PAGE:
# [Solutions to Exercises] Algebraic Structure and Protocols

In the article “Algebraic Structure and Protocols” we explored the idea of abstracting algebraic properties of types through protocols. Exercises were provided at the end in order to delve deeper into the topic. Here we present some solutions

1.) In order to make `enum Empty {}`

(the enum with no values) into a semigroup we must define the operation:

```
extension Empty: Semigroup {
func op(_ b: Empty) -> Empty {
// ???
}
}
```

Now, `Empty`

contains no values, hence `b: Empty`

is impossible to construct, but a function `Empty -> Empty`

can be constructed (c.f. the solution to #8 in “Proof in Functions”). There are two ways to implement `op`

: we can return `self`

or we can return `b`

. They both satisfy the compiler and the semigroup axioms, and both options give equivalent definitions of the same semigroup:

```
extension Empty: Semigroup {
func op(_ b: Empty) -> Empty {
return self // could also return `b`
}
}
```

The empty enum *cannot* be made into a monoid because a monoid requires an identity element `e: Empty`

. No values can be constructed in `Empty, hence it cannot be a monoid.

The empty semigroup may sound pathological, but allowing it can simplify some theories by giving us access to certain universal constructions.

2.) The empty struct `struct Unit {}`

can be made into a monoid quite easily:

```
extension Unit: Monoid {
func op(_ b: Unit) -> Unit {
return self // could also return `b`
}
static func e() -> Unit {
return Unit()
}
}
```

This type can also be made into a group. Since the type contains only a single value we can simply make the inverse be the identity function:

```
extension Unit: Group {
func inv() -> Unit {
return self
}
}
```

3.) The type `M<S: Semigroup>`

essentially makes `S`

into an optional type. It adjoins a new value `Identity`

to `S`

so that a value of `M<S: Semigroup>`

is either of type `S`

or that newly added value. The `Optional`

type does the same, except the value it adjoins is called `None`

.

4.) In order to make `Endomorphism<A>`

into a semigroup we need to define the operation:

```
extension Endomorphism : Semigroup {
func op(_ endo: Endomorphism) -> Endomorphism {
// ???
}
}
```

We need to figure out how to fill in this function. Taking inspiration from the article “Proof in Functions”, we look at the types we have at our disposal, and see how we can fit them together to get what we need. To start with, we definitely need to return something in `Endomorphism`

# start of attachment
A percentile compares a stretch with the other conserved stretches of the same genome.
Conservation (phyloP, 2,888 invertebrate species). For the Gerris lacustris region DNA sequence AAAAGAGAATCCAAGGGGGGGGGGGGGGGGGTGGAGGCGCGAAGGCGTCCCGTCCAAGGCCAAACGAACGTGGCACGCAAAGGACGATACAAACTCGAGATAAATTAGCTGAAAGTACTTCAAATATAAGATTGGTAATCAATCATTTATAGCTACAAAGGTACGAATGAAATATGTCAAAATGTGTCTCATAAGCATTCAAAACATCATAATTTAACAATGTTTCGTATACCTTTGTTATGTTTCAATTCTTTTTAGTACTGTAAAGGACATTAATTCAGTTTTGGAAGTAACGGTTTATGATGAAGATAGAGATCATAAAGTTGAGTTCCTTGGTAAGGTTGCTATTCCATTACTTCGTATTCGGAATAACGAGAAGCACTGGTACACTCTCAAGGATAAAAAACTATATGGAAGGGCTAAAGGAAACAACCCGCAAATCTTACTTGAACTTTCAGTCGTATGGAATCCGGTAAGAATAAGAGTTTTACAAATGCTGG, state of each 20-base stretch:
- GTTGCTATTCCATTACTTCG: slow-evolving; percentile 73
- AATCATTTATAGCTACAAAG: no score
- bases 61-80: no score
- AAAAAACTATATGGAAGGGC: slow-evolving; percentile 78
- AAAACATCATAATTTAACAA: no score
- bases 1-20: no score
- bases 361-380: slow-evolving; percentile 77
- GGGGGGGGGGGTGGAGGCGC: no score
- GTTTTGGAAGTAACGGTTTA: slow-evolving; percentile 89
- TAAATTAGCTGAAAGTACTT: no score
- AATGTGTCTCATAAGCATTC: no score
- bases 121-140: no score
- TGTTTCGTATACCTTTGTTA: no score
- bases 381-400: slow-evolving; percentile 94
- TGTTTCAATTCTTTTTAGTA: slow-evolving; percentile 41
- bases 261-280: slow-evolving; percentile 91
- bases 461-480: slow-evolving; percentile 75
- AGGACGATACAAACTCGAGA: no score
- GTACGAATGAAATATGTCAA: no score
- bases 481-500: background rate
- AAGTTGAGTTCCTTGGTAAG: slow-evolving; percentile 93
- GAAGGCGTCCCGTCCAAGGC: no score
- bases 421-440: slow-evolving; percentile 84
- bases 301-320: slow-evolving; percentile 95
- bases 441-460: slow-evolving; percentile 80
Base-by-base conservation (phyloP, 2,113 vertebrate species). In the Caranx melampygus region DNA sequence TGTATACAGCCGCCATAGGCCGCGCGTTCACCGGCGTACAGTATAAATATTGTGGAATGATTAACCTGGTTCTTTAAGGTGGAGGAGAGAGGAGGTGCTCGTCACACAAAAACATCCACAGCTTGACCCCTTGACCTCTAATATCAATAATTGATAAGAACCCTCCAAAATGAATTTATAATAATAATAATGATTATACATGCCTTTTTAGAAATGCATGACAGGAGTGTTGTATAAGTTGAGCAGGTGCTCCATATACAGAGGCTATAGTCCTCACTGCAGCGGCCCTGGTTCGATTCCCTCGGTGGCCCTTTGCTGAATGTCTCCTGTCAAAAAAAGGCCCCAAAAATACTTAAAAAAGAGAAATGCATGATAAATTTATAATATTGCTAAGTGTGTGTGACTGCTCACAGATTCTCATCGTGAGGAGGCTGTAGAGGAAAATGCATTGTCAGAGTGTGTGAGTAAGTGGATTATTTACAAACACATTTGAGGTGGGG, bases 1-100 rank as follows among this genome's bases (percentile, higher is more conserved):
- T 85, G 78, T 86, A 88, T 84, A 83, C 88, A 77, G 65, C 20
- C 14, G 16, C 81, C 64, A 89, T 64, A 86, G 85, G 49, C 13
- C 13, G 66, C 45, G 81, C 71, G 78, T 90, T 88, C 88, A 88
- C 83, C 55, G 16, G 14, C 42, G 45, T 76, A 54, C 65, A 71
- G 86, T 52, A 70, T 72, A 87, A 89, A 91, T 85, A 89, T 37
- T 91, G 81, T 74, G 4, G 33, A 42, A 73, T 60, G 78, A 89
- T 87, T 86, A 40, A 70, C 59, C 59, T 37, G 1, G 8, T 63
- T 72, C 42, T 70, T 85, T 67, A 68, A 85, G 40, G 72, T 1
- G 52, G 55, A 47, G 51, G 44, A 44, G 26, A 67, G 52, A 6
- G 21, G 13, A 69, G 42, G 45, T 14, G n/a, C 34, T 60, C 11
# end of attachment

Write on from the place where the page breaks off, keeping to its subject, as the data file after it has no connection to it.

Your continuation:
, so we can fill in that part:

```
extension Endomorphism: Semigroup {
func op(_ endo: Endomorphism) -> Endomorphism {
return Endomorphism { a in
return ???
}
}
}
```

Now we have `a: A`

to work with, but we also have `self.f: A -> A`

and `endo.f: A -> A`

. Those functions compose, so we can finish this with:

```
extension Endomorphism: Semigroup {
func op(_ endo: Endomorphism) -> Endomorphism {
return Endomorphism { a in
return self.f(endo.f(a))
}
}
}
```

To enhance this into a monoid we need to define the identity element. What’s a function such that when composed with any other function it leaves that function unchanged? None other than the identity function:

```
extension Endomorphism: Monoid {
static func e() -> Endomorphism {
return Endomorphism { a in
return a
}
}
}
```

Now `Endomorphism`

is a monoid. Can it be made into a group? If it could then any function `f: A -> A`

would be invertible, i.e. we could find a `g: A -> A`

such that their composition (in any order) is the identity function `A -> A`

. Such a thing is clearly impossible, for example any constant function `A -> A`

is not invertible. Therefore `Endomorphism`

cannot be made into a group.

5.) We can make `Predicate`

in a monoid with the following:

```
extension Predicate: Monoid {
func op(_ pred: Predicate) -> Predicate {
return Predicate { a in
return self.p(a) && pred.p(a)
}
}
static func e() -> Predicate {
return Predicate { _ in true }
}
}
```

6.) We can make `FunctionM`

into a monoid with the following:

```
extension FunctionM: Monoid {
func op(_ function: FunctionM) -> FunctionM {
return FunctionM { x in
return self.f(x).op(function.f(x))
}
}
static func e() -> FunctionM {
return FunctionM { _ in M.e() }
}
}
```

7.) We can make `FunctionG`

into a group with the following:

```
extension FunctionG: Monoid {
func op(_ function: FunctionG) -> FunctionG {
return FunctionM { x in
return self.f(x).op(function.f(x))
}
}
static func e() -> FunctionG {
return FunctionM { _ in G.e() }
}
func inv() -> FunctionG {
return FunctionG { x in
return self.f(x).inv()
}
}
}
```

8.) We can make `Max`

into a semigroup using the `max`

function:

```
extension Max: Semigroup {
func op(_ s: Max) -> Max {
return Max(max(self.a, s.a))
}
}
```

And similarly for `Min`

:

```
extension Min: Semigroup {
func op(_ s: Min) -> Min {
return Min(min(self.a, s.a))
}
}
```

We can’t make `Max`

and `Min`

into monoids because they don’t have an identity, i.e. there isn’t a single element that is less/greater than all comparable values.

9.) The following computations represent the max and min, respectively of the list of values:

```
sconcat([Max(2), Max(5), Max(100), Max(2)], Max(0)) // #=> Max(100)
sconcat([Min(2), Min(5), Min(100), Min(2)], Min(200)) // #=> Min(2)
```

10.) Performing the `M`

construct on `Max`

and `Min`

will adjoin a new value to the types that is less/greater than any other value in `Max`

/`Min`

, respectively. Therefore the following computations correspond to finding the max and min values:

```
mconcat([M(Max(2)), M(Max(5)), M(Max(100)), M(Max(2))]) // #=> Max(100)
mconcat([M(Min(2)), M(Min(5)), M(Min(100)), M(Min(2))]) // #=> Min(2)
```